Physicists at Fermilab have produced and tested a powerful magnet of the sort that could appear in the next generation of particle colliders.
Today’s largest particle accelerator is the Large Hadron Collider in Geneva, Switzerland, a ring of magnets 26.7 kilometres (16.6 miles) around. But plans exist for a Future Circular Collider, a 100-kilometre (62-mile) behemoth with 10 times the energy of the Large Hadron Collider. The bigger collider requires bigger magnets, of course.
“In the class of superconductor accelerator magnets, we are very close to the limit for this kind of technology,” Alexander Zlobin, a scientist at Fermilab, told Gizmodo. “But we are also thinking about how to break this limit using new ideas.”
Particle colliders produce and detect the smallest units of matter, like quarks and bosons, by accelerating protons or entire atomic nuclei to nearly the speed of light and smashing them together. Through the famous E=mc2 equation, new particles can appear from the energy of the collision, measurable with high-tech detectors that surround the collision point. Probing for higher-mass particles requires both larger accelerators and magnets with stronger fields – magnets like the one Fermilab has just debuted.
Superconducting magnets operate on a basic principle of physics. A coil with an electric current running through it generates a corresponding magnetic field running down the coil’s centre. Superconductors are materials that currents can travel through without resistance, and can thus produce more densely packed currents and create stronger magnets.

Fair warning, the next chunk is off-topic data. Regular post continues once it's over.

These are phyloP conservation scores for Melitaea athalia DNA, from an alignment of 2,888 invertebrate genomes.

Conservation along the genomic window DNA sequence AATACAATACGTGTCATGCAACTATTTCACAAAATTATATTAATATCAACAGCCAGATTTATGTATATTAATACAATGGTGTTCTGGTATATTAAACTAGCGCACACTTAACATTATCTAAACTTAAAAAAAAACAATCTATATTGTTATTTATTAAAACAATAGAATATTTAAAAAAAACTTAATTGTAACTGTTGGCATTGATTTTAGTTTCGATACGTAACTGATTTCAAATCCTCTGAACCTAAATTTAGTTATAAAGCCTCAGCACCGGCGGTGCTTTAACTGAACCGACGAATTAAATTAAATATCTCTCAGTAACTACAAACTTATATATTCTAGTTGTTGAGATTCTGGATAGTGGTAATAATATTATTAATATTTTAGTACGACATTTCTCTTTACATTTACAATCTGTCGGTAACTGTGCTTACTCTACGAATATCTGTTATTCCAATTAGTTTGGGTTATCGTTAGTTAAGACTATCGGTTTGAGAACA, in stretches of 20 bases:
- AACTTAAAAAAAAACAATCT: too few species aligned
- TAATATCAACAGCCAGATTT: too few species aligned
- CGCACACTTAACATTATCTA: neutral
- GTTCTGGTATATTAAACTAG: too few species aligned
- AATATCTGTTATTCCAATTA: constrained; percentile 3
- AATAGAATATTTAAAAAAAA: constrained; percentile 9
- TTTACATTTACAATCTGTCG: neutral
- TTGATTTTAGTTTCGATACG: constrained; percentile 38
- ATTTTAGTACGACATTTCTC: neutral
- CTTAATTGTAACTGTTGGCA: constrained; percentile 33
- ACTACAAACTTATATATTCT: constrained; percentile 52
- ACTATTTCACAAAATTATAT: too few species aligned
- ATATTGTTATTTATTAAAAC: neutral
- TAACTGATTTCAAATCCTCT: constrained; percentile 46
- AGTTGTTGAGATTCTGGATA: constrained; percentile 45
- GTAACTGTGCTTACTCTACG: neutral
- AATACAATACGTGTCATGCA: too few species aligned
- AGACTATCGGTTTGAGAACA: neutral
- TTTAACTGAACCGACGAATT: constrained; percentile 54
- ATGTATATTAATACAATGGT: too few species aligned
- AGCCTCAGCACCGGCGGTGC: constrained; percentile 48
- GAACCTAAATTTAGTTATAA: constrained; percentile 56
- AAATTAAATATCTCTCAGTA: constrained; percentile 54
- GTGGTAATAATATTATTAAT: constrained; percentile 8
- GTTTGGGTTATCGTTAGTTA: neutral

The Large Hadron Collider’s superconducting magnets generate fields of 8.3 Tesla, around the strength of a high-energy MRI machine. Eventually, scientists hope to produce an accelerator magnet with 16 Tesla for the Future Circular Collider. At 14.1 Tesla, Fermilab’s new test magnet is an important milestone and the strongest collider magnet yet. It was run at its operating temperature of 4.5 degrees above absolute zero (higher than the LHC’s operating temperature of 1.9 degrees above absolute zero). It is designed to run at 15 Tesla.
“The demonstration of a 14 T field in a dipole accelerator magnet and the possibility of reaching the target critical current density in R&D wires are milestones in the history of Nb3Sn conductor and a reassuring achievement for the [Future Circular Collider] magnet development program,” Amalia Ballarino, leader of the conductor activity at CERN, told the CERN Courier.
The key to making a stronger magnet was replacing the superconducting material from niobium titanium to niobium-3 tin. Not only can it be pushed to higher magnetic field strengths, but it can withstand those strengths without losing its superconducting abilities.
The Future Circular Collider is proposal to build an enormous, high-energy collider to replace the Large Hadron Collider. Scientists hope that moving to larger energies will uncover physical phenomena or new particles not yet seen at the LHC.
Development of new collider technology leads to benefits beyond just physics, which will hopefully be the case with the Future Circular Collider as well, according Michael Benedikt, a CERN physicist who led the concept studies for the collider. Stronger magnets can also be used for increasing the resolution in magnet-based medical imaging, for example.
The team is not at their 16 Tesla goal yet, but Benedikt says that Fermilab’s 14.1-Tesla magnet shows that scientists are on a path to eventually get there.
Featured photo: Fermilab